It's ten o'clock in the morning; I barely pulled myself out of bed. Tony informs me daughters number two and three have already texted: they're waiting for a photo of this morning's pastry run.
"But it's 1:00 and 2:00 a.m back home!" I protest as if I'm still their doting mother.
Beginning last Monday morning, our stay in Paris began! How can I say it began on Monday when we arrived on Saturday afternoon? Because it was the first morning pastry run.
We are now on day five and each day, Tony has worked himself down another block, to another boulangerie.
"Are there really that many bakeries?" another daughter asks during a facetime conversation.
"Usually one per block. Not all of them are good. One must be discerning."
Tony is indeed discerning.
Monday morning: classic croissant, almond croissant, and pain au chocolat were the kickoff. The cost of a plain croissant is typically one euro. Notice there are only three French pastries on this plate.
Wednesday morning: Notice there are five pastries and a baguette on this morning's run. Though the little critter is a two-bite only pastry. In Tony's defense, there were leftovers for the afternoon.
Thursday morning: Back down to four pastries: still leftovers
After four days of indulgence, we claim a kind of conoisseure-ship for the four bakeries found at incremental distances from our apartment if heading in a north-west direction. Two of the bakeries have won awards for the best baguette of the year, different years. The croissants were most buttery from Julian's, The Parisienne receives the award for best baguette. By now we're using phrases such as "The crunch is too much; I prefer the crunch on the top and the soft inside." I felt I possessed the finesse of Master Chef's Christina Tosi. Once our palettes were trained, we saved the best for the end of the week: croissants from Pierre Herme. It required a bike ride to the Left Bank, the Rive Gauche, on Rue Bonapartes~~ after which we saved the croissants for our favorite spot in Luxembourg Parc~~the Medici fountain, where we slowly, quietly, indulged.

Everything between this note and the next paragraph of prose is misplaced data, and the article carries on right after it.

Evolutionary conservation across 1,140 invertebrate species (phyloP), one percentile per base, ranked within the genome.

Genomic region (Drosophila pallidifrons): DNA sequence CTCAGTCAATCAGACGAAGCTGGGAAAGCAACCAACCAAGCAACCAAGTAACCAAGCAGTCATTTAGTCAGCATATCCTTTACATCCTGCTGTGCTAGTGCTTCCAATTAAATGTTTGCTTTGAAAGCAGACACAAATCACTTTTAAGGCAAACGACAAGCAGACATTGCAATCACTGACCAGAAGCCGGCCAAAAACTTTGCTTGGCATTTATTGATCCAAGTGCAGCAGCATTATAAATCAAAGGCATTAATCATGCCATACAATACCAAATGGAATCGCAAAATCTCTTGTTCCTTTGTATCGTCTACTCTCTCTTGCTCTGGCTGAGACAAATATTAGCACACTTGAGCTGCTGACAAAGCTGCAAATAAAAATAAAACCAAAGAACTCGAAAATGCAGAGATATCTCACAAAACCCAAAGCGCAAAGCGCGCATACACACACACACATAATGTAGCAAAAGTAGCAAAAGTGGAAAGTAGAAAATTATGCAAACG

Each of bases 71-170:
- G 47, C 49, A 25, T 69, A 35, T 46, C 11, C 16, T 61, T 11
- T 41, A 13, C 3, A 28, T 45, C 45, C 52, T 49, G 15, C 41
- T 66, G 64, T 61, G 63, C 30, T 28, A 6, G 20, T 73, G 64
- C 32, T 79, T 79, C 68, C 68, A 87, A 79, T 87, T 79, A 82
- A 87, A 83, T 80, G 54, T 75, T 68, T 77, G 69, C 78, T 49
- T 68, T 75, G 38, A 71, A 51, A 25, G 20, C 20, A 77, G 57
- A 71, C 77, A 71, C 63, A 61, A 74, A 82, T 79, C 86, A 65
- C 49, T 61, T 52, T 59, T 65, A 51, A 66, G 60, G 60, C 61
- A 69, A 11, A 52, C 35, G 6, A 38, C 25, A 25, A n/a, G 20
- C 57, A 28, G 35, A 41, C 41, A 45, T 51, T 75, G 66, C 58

From left to right: pain au chocolat (with two ribbons of chocolat), croissant with mango/orange pate, and ispahan croissant, a raspberry, almond filling.
A month before our Paris arrival, Tony started craving and searching for the American counterpart of a great croissant. He never found it and in exasperation exclaimed, "I'm not eating another croissant until Paris."
The wait has more than paid off.
And Sunday, thank goodness, is a day of rest.